The furnace control switch mentioned above worked so well that I wanted to install a similar switch to control the inverter when we dry camp.  The inverter draws about 1.5 amps when on because it is running the "instant start" feature in the TV's as well as other 110 volt parasitic loads.  That's a lot of power consumption if allowed to run all night.  To address this, I ran a 24 gauge wire pair through the wire chaise into the bedroom and mounted a switch just below the headboard of the bed to control the inverter.  The wires are connected in parallel with the front inverter control switch.  Now the inverter can be turned on or off from the bedroom.  Nice for watching TV when we dry camp.

I had DirecTV installed at the house and it was time to wire Princess so we could use it on the road.  I ran RG-6 cable from the cabinet over the driver's position, across and down the right inside window trim, across the firewall and out to the coach battery area.  I Installed a bracket there for connection to the cable to the dish.  I also installed another RG-6 cable (the white one) over to the audio/video switch box in the DVD/VCR cabinet.  In addition, I cleaned up all the wiring for the audio/video switch center that was just sitting on top of the DVD/VCR.  I removed the lid of the DVD/VCR and drilled holes so the switch box would be permanently mounted in place.  It appears that the chassis of the satellite receiver is not isolated from ground so I could get a "tingle" off the box so I ran a three wire extension cord across and into the compartment for the satellite receiver which took care of the grounding problem.  I made up a PVC mount for my second satellite dish, complete with 4 inch levelers, to assure easy alignment of the dish in the campsite.  The switch box now allows selection of satellite, antenna or DVD/VCR for either TV as well as allowing the DVD/VCR to record either the satellite or antenna.  Now, when we travel, we can use a receiver from the home, and have satellite TV on the road.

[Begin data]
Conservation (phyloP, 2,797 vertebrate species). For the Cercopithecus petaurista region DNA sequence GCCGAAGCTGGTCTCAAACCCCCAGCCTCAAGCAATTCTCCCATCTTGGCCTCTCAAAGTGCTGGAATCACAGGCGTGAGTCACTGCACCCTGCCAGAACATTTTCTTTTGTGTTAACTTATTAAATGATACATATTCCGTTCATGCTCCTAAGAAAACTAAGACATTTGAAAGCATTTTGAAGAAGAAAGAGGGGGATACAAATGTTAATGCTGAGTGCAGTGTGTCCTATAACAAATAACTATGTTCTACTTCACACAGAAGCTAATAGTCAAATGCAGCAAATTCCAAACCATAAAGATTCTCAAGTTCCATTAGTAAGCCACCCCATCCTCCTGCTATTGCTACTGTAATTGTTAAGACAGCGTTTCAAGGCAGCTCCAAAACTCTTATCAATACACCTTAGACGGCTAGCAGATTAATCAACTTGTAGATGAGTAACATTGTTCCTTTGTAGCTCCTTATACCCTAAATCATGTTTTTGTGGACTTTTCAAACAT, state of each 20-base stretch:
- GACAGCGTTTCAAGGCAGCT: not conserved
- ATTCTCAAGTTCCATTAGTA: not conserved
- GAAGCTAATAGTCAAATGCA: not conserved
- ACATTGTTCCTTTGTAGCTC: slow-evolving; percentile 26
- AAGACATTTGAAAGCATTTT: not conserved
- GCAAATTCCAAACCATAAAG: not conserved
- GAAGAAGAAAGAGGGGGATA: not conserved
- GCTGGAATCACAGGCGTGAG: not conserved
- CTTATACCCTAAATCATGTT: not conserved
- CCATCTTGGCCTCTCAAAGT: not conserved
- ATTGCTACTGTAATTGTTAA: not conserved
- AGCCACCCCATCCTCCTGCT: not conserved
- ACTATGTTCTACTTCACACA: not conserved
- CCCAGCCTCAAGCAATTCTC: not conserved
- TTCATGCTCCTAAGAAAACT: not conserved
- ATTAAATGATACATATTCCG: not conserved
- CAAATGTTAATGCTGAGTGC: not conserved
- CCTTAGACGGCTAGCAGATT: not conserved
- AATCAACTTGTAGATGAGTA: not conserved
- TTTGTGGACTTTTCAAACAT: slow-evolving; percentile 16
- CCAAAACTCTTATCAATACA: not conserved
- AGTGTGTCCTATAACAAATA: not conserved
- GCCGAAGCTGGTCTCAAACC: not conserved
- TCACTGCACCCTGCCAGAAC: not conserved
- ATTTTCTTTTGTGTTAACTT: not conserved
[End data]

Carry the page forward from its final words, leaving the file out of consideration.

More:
Interesting note; the satellite receiver draws almost the same amount of power whether it is turned on or off.  If running it on an inverter, it would be a good idea to unplug it when not being used to minimize the battery drain.

The signal from the satellite receiver had a lot of noise (snow in the picture) when the receiver was used in the motorhome.  It was fine at home so I suspected it was due to signal loss through the signal switch in the motorhome.  I picked up a TV R.F. amplifier at the TRW Swap Meet and installed it between the receiver and the switch.  This DRAMATICALLY improved the picture.  It is crystal clear now on both front and back TV.

We really enjoy dry camping in cooler weather and at least here in California, even in the summer, camping in the mountains (our favorite) can get pretty chilly in the evening.  I had done quite a bit of  reading about the catalytic heaters and there are certainly two sides to the discussion.  There are those that say they are very dangerous because of carbon monoxide and those that say they are perfectly safe if you use them correctly.  Since we never sleep with any kind of heater on, I decided it was a safe thing to do so here's how I installed the Olympian Wave 6 in Princess.

The biggest challenge was to get the low pressure propane to the heater.  Our Onan generator is run on low pressure propane vapor so there was a 1/2 inch black iron pipe right under the right front of the motorhome to deliver fuel to the generator.  As it turns out, there was a coupling in the pipe, just behind the connection for the generator. I removed the coupling and put in a black iron "T".  The side port of the "T" was reduced down to 1/4 inch pipe thread and a 5 foot hose was connected there and run up to the front of the firewall.  Then I drilled a hole through the firewall and put through a 1/4 inch brass pipe nipple and connected the hose to it through a street "L" and used a 1/2 inch pipe clamp to secure it to the firewall.